Q: Are you taking some measure of satisfaction that it has not been able to produce him?
MR. FLEISCHER: It is what it is. Either he's alive or he's dead. Either which way, his regime will be disarmed and his regime won't last.
Q: There have been reports in the Canadian press that the President might be reconsidering his May 5 visit. Does he still plan to go?
MR. FLEISCHER: It remains a scheduled item, and if there are any updates, we'll keep you updated. But it's on the schedule and I haven't heard otherwise.
Q: Ari, on the issue of the Supreme Court today, many are protesting primarily some of what the President is talking about in his amicus brief filing. What are your thoughts as to some of the protesters who say many in the military, 50 to 57 percent of the military that are fighting in Iraq are minorities and, when they come back, indeed, affirmative action could be changed, they wouldn't be able to go to the University of Michigan, and the fact that they're laying down their lives possibly for this country?
MR. FLEISCHER: There's not a connection. We are a nation of laws, and that's why we have a Supreme Court. And the Supreme Court makes its judgments on the basis of law and the two sides that have presented to it, and that is the process that the Supreme Court is in the middle of now. They don't make their judgments about any segment of the population involving one important endeavor or another important endeavor; they make their decisions based on the laws presented in a courtroom.
Q: If I can follow up on that. It's no -- it's no surprise if the administration got 9 percent of the African American vote in the last election, and you're looking for a larger percentage of the black vote come the next election. But could you tell me this: do you think that it's a slap in the face to African Americans that this amicus brief came out the way it did, and especially on Dr. King's birthday? Many are still upset about that.
MR. FLEISCHER: No, I think that the timing of it, of course, was dictated by the timing that the Court gave for amicus briefs to be filed and for the Justice Department to weigh-in. And they did. The President made the speech, very public speech on January 15th and expressed his thoughts about this matter, and now it's in the hands of justice.
Q: Ari, besides the fact that Saddam didn't show up for the speech today, what did you make of the rhetoric? What did you make of the message that the Information Ministry delivered?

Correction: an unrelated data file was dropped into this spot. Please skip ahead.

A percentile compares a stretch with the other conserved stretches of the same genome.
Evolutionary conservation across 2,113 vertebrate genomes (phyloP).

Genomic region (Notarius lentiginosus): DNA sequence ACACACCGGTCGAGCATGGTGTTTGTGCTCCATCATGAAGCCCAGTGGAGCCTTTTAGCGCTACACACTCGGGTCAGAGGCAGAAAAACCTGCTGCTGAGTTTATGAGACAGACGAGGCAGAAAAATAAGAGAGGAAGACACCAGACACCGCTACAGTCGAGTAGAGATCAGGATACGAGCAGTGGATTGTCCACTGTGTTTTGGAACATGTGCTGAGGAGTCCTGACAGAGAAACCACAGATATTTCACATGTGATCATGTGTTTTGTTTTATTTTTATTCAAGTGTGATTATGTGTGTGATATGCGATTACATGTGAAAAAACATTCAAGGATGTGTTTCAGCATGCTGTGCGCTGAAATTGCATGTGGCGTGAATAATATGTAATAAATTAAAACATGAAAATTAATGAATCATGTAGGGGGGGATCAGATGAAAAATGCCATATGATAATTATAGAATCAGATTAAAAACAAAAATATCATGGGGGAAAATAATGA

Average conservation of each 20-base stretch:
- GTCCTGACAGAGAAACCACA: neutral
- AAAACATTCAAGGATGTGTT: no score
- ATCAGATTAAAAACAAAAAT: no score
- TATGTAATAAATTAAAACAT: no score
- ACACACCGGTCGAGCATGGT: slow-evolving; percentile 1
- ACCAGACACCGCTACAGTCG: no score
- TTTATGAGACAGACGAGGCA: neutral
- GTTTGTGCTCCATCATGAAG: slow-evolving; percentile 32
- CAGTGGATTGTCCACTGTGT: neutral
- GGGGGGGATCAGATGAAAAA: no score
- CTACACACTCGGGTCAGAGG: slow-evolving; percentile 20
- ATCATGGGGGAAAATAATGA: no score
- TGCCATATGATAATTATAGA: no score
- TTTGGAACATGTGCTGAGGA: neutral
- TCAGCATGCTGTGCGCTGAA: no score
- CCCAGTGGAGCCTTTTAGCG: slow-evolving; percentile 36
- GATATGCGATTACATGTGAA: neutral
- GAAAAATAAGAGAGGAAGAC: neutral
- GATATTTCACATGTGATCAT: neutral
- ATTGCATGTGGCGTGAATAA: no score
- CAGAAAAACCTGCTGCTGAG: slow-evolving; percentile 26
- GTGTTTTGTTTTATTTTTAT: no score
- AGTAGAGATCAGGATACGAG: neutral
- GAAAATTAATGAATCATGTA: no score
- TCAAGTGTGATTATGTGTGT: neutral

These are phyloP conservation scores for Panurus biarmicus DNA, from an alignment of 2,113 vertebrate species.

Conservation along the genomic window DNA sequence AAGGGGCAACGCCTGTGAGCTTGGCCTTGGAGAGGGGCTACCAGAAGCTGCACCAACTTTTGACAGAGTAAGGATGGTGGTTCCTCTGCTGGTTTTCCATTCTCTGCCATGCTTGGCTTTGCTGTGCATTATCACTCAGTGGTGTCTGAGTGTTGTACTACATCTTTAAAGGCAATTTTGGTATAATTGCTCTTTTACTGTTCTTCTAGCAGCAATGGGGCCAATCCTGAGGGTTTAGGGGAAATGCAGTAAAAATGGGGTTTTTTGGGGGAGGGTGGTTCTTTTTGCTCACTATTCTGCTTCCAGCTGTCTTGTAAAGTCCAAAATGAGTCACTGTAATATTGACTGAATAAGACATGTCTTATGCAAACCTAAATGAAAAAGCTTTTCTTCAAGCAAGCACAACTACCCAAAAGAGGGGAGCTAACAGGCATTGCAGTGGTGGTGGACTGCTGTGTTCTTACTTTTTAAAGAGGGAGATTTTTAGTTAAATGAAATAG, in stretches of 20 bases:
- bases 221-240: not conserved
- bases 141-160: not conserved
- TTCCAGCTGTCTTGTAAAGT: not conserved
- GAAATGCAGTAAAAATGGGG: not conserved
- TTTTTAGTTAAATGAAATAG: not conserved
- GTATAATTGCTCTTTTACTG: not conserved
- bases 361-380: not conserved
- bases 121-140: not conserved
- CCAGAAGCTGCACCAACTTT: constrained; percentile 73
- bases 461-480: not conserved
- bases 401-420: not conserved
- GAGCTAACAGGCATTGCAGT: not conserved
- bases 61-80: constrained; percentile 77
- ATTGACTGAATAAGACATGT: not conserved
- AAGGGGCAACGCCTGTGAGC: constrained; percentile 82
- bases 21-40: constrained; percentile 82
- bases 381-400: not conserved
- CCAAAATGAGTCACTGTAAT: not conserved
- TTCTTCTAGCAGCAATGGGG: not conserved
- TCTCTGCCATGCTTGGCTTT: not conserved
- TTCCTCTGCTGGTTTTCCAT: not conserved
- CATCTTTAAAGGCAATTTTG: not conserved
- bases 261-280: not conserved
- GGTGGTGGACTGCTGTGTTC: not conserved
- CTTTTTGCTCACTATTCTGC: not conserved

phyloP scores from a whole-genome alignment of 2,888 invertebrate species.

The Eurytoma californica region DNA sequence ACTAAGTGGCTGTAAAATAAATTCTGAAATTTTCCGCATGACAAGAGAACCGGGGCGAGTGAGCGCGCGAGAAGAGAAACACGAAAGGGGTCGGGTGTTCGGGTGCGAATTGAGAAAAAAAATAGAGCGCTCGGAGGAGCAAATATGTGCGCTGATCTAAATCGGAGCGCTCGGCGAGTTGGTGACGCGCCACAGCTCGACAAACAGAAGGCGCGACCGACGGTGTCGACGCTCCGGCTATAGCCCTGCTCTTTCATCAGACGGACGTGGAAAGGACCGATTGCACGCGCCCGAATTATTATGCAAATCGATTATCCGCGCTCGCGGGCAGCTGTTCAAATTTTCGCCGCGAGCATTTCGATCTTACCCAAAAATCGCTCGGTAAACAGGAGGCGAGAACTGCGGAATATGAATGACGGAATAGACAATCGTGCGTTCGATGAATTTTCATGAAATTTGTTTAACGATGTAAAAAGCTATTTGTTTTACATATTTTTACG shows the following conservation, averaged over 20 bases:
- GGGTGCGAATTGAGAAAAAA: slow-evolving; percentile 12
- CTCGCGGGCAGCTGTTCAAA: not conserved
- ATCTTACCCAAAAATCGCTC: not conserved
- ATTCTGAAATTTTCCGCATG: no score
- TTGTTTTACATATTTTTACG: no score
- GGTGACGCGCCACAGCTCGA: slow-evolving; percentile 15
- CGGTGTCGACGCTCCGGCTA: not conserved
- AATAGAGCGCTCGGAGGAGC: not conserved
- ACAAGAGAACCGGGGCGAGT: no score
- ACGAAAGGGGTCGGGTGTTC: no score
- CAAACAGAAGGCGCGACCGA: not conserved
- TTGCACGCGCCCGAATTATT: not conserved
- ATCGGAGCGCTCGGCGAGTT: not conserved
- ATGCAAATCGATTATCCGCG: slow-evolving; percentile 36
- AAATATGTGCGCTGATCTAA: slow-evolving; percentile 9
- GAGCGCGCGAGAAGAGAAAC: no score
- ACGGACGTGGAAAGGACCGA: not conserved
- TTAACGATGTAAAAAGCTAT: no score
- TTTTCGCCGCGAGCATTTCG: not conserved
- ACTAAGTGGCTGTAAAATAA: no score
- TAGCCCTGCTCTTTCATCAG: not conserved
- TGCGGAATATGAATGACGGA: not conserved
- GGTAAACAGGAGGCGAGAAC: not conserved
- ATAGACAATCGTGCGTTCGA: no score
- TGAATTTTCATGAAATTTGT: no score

MR. FLEISCHER: Nothing new, nothing original. More rhetoric of a regime that is losing its grip on power.
Q: The call for a jihad, the call to fight them to the death, that sort of thing?
MR. FLEISCHER: More rhetoric by a regime that's losing its grip on power.
Q: On the Arab-Israeli conflict, there was a major co-Israeli conference that just ended. And the majority opinion there was that this road map is a non-starter, that it's just a sop to appease certain parties. Is there any realistic hope for passage of a road map --
MR. FLEISCHER: Absolutely. And it's something that was stressed to the delegates at that conference, it's something that was very important to the President. The President has said that the road map is a very important document that will be presented to the Israelis and the Palestinians in a formal sense shortly, upon the confirmation of Abu Mazen. And it remains a very important way forward for the two sides to start to see a way forward in terms of real, practical, on-the-ground actions on the political side and on the security side.
Q: I think it's fair to say that the last few trips that the President has made have been with a military security bubble. Are there any plans for him to venture out more directly, into a public space where people who have strong feelings one way or the other would be able to attend and see him --
MR. FLEISCHER: I assure you -- and those who travel the motorcade route, you're familiar with this -- it doesn't matter where he's going; people are free to come out on the roads and give him the thumbs-up or the thumbs-down, and they do. Presidents are always greeted by protesters -- and that doesn't matter whether he's going to a military facility. Or Philadelphia, yesterday, of course, he drove through Philadelphia's main streets to get to the place he was going. There was a smattering of protesters there, some for him, some against him.
Q: Ari, in any of the various TV appearances of Saddam Hussein on Iraqi TV, has the White House seen any evidence whatsoever that he has mentioned anything that has occurred since the war began?
MR. FLEISCHER: No, there is nothing that I could point to. There are some generalized statements, of course, that were made that were rather vague enough to be anticipated statements. But nothing more concrete that anybody could report.
THE PRESS: Thank you.
MR. FLEISCHER: Thank you.
END 3:00 P.M. EST